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One of the dangers in growing your business is bottlenecks. Often we think of that this occurs when the business grows to quickly and you haven’t yet had a chance to grow capacity. While this is true, this is often the surface answer, in other words, the symptom and not the cause.

Bottlenecks are by definition caused by the fact that there isn’t enough capacity – decisions / actions are delayed simply because the person authorised to focus on this isn’t getting to it.

Right, thats obvious you are thinking, so whats my point? Well notice, I said person – now what if there were person(s) responsible, the bottleneck would be gone. And most often the reason this is not the case is because the leader is holding on to everything and struggling to let go.

There is a certain stage of a business where you as the leader are able to have a hand on pretty much everything but if take the decision to grow you have to at the same time make the decision to let go some direct control otherwise you will not succeed.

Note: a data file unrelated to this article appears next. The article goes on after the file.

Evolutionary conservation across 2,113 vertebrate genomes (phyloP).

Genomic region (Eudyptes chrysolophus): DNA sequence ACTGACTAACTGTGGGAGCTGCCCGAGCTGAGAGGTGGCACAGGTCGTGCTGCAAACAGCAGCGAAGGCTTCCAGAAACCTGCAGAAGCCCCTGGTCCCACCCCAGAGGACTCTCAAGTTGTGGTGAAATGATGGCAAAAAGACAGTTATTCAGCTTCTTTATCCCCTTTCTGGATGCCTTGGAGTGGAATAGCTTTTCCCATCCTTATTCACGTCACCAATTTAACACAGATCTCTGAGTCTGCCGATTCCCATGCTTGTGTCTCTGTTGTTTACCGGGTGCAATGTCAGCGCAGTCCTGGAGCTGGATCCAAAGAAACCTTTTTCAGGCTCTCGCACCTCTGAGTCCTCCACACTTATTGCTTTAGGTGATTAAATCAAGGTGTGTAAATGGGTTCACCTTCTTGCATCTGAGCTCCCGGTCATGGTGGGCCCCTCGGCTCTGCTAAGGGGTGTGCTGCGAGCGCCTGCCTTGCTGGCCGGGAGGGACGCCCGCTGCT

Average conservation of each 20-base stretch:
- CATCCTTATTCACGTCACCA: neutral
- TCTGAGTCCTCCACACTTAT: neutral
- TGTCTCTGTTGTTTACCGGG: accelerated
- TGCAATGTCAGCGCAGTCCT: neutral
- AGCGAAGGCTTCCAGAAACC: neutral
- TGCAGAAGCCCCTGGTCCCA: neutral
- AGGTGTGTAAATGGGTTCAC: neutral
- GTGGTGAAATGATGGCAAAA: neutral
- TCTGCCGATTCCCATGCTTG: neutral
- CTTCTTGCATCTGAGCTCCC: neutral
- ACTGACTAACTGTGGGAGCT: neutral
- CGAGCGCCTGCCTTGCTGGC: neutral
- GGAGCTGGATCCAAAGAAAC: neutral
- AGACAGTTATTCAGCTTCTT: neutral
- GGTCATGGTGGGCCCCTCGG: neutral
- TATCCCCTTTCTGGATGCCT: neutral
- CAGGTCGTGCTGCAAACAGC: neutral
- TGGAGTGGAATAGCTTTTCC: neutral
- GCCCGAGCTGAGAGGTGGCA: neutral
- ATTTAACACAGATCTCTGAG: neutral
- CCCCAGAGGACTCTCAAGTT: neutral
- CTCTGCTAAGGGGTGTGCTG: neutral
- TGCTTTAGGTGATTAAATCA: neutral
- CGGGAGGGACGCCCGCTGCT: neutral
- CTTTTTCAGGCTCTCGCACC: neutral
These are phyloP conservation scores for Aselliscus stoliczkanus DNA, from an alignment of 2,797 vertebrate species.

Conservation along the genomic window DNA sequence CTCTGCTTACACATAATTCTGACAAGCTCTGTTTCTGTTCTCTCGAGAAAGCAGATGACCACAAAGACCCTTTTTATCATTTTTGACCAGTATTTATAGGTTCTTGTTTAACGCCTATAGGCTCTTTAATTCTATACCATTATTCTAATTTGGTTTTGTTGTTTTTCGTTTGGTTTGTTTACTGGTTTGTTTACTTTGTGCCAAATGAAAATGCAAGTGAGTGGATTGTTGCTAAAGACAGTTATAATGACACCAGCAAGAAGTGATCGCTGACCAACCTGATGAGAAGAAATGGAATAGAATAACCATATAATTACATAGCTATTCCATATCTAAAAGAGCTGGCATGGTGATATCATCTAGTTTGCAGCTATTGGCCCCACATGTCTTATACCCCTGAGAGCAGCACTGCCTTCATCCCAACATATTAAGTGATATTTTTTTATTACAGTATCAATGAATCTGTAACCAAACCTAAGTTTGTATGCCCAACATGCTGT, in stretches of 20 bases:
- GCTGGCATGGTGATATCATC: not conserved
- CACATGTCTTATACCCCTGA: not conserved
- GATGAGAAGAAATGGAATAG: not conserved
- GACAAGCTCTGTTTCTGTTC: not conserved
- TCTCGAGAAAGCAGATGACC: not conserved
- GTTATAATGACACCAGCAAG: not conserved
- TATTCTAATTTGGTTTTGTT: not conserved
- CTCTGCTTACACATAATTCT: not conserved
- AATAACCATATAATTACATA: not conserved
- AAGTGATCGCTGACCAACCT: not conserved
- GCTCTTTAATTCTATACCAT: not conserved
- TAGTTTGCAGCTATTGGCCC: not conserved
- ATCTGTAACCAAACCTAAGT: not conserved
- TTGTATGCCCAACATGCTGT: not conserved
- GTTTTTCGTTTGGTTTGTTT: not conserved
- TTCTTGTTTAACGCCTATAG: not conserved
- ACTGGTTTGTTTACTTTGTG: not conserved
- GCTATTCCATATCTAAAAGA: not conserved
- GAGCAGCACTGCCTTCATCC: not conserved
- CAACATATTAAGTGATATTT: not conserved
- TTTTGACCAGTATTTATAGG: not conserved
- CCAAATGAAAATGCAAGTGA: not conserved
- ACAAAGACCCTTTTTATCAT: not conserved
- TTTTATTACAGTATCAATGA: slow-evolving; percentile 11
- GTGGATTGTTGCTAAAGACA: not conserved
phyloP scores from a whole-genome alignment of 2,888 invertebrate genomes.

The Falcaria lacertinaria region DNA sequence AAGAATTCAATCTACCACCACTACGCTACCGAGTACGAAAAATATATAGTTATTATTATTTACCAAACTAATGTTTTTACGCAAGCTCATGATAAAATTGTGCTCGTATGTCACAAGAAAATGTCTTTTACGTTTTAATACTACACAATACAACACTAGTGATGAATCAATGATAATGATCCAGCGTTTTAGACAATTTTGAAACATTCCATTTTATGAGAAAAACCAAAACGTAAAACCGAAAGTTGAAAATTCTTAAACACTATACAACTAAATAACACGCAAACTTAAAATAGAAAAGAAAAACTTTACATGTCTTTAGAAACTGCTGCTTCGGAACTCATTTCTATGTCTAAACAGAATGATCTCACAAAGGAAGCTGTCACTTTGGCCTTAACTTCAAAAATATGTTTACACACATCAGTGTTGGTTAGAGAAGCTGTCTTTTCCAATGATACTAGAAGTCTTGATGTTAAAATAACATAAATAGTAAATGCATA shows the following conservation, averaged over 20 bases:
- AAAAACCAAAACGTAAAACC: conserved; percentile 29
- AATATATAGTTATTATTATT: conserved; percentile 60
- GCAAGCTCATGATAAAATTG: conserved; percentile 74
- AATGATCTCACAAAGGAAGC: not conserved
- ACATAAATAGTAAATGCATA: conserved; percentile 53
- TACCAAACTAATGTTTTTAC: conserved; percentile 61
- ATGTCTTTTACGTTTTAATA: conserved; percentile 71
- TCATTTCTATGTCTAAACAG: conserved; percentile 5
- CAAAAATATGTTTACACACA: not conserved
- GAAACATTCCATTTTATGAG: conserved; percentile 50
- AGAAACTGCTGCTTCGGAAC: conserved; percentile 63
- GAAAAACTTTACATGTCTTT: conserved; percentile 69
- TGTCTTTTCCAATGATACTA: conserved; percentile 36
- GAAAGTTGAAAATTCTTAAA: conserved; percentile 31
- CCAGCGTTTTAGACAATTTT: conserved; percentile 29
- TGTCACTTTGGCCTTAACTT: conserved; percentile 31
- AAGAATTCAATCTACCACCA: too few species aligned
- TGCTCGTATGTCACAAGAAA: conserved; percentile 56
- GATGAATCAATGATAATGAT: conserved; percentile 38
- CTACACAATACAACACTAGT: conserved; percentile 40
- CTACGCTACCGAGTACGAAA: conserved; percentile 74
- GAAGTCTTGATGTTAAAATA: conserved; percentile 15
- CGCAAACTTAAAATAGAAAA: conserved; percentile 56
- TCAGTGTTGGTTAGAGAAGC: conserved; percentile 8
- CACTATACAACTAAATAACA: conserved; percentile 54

Something(s) will fall behind – you might loose a potential sale, you might not deliver to your customer on time, you might find your employees unsure of what they can and cant do. While these examples might not seem significant they will lead to significant impacts in key areas needs for growth like:

1. Your brand and reputation – if you are known for not delivering on time, not following up on leads – you will start to loose potential clients and this will impede your growth
2. Your profitability – if you are not delivery on time or quoting correctly – your profitability for each contract will be effected to the point that you might end up with clients where you pay them for their business.

The key learning I am sharing with you is when you decide to grow, one of the first critical steps is to map out how the internal processes and procedures will change – and here I don’t mean pages of complicated and complex outlines! Rather focus on your growth goals (such as your revenue targets) and understand the practical capacity issues and then plan your restructure to smooth out the bottlenecks that you see materialising.

And remember, if you are growing you have to grow the number of decision makers.